Objective: To investigate the effect of administration of Passiflora glandulosa (P. glandulosa) fruit rinds flour on streptozotocin (STZ)-induced diabetic mice. Methods: The preliminary phytochemical screening and parameters such as centesimal composition and brine shrimp toxicity were evaluated. For in vivo study Swiss female mice were divided into four groups: NC-normal control; DC-diabetic control animals receiving saline; MET-diabetic animals receiving metformin (200 mg/kg); PFRF-diabetic animals receiving P. glandulosa fruit rinds flour (200 mg/kg). All of them were treated for 28 d. STZ was used in a single dose of 120 mg/kg to establish diabetic models. Body weight, water and food intake, fasting blood glucose were measured. Histopathological analysis of pancreas and liver were performed to evaluate STZ-induced tissue injuries. Results: Phytochemical screening showed the presence of flavanones and triterpenoids. The P. glandulosa fruit rinds flour was non-toxic by the brine shrimp test. The fruit rinds flour also reduced the loss of body weight and significantly decreased food intake in the diabetic mice. Additionally, a significant reduction in blood glucose was observed for 15 d and this was maintained on 21 d and 28 d when compared with diabetic mice. Furthermore, the P. glandulosa fruit rinds flour has a favourable effect on the histopathological changes of the pancreas in STZ induced diabetes. Conclusions: It is concluded that P. glandulosa fruit rinds flour is a natural product that contains potent antioxidant compounds and presents good prospects for the improvement of diabetic mellitus by reducing serum glucose levels.
  1,076 411 -
REVIEW ARTICLE
Acute kidney injury in leptospirosis: Overview and perspectives
Geraldo Bezerra da Silva Junior, Nattachai Srisawat, Gabriela Studart Galdino, Ênio Simas Macedo, José Reginaldo Pinto, Geysa Maria Nogueira Farias, Renan Lima Alencar, Roberto da Justa Pires Neto, Elvino José Guardão Barros, Elizabeth De Francesco Daher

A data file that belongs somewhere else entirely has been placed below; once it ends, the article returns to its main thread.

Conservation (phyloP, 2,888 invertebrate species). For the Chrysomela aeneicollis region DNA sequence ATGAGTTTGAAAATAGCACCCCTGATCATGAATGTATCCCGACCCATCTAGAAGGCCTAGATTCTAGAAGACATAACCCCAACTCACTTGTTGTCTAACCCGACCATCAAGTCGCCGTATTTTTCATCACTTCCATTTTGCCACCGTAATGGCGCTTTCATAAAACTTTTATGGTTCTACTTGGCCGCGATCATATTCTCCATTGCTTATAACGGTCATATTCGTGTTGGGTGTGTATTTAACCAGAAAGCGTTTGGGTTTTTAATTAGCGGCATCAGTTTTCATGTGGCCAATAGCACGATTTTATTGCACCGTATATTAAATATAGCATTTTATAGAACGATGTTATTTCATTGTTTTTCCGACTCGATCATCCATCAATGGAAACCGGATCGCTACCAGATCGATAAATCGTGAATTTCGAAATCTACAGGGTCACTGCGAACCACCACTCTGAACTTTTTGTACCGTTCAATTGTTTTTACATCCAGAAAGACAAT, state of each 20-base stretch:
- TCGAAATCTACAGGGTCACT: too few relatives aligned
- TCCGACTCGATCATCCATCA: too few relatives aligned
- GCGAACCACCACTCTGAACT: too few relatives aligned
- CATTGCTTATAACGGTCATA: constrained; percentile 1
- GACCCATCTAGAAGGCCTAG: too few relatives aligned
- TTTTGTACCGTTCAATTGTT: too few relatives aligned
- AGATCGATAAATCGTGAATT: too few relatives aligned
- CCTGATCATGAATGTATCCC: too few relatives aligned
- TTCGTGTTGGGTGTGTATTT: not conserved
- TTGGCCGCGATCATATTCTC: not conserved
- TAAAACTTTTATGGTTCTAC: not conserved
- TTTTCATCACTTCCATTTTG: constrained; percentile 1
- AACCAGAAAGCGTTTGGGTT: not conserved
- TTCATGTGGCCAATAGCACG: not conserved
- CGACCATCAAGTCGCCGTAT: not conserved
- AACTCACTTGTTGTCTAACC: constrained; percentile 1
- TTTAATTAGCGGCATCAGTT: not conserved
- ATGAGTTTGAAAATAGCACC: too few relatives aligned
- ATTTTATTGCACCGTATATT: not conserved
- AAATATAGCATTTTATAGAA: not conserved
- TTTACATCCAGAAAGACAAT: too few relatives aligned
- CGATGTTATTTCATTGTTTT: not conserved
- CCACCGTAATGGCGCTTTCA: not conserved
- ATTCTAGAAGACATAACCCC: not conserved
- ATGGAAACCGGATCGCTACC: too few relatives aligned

October 2018, 11(10):549-554
DOI:10.4103/1995-7645.244514  
Leptospirosis is a bacterial disease disseminated through the centuries in the whole world which causes symptoms that go from self-limited diseases to hemorrhagic manifestations and organ failure, including acute kidney injury (AKI), composing the severe disease known as the Weil's syndrome. Mortality rates varies according to the clinical presentation and usually increases when kidney injury is present, and is even higher in the setting of pulmonary hemorrhage. There are recent advances in the search for novel biomarkers of renal involvement and early detection of AKI in leptospirosis, as well as in its pathophysiology. We review in this article the clinical aspects of leptospirosis-associated AKI and the perspectives for future research.
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ORIGINAL ARTICLES
Economic burden and influencing factor analysis of outpatients with epilepsy: A cross-sectional study in Shanghai, Shanxi and Sichuan
Bing-Yu Wang, Yang-Mu Huang, Shi-Chuo Li, Yan Guo
January 2018, 11(1):82-88
DOI:10.4103/1995-7645.223591  
Objective: To better understand the economic burden of patients with epilepsy receiving outpatient services in China and to analyze potential factors influencing epileptic economic burden through a cross-sectional study. Methods: Using a self-designed questionnaire, we collected information retrospectively from 754 patients with epilepsy evaluated in neurology clinics in Shanghai Municipality, Shanxi Province and Sichuan Province. Descriptive analyses were used after cost variables were presented as logarithms, and multiple linear regressions were performed to explore influencing factors. Results: Fifty percent of the investigated patients experienced an epilepsy attack before the age of 15, and 51.3% had suffered from epilepsy for more than five years. In the past year, 87.9% of patients had visited different hospitals multiple times for evaluation (40.3%) and maintenance treatment (40.7%). The total economic burden of epilepsy was US$ 1 143.2. The average direct economic burden and indirect economic burden were US$ 939.0 and US$ 110.2, respectively. Multiple linear regressions showed that patients had to bear greater economic burden if they were hospitalized, using multiple antiepileptic drugs, experiencing illness for less than 5 years, in severe seizure index or active epilepsy with drug resistance, which was statistically significant. Totally only 14.3% of patients could get reimbursement in outpatient services. Conclusions: Patients with epilepsy must present to hospitals regularly for satisfactory prognosis, which results in economic burden. Patients bear greater economic burden, especially direct medical costs, if they are newly diagnosed, experience severe seizures, or undergo multiple drug treatments that require more frequent monitoring. However, current insurance policy for outpatient services do not help reduce economic burden of patients efficiently.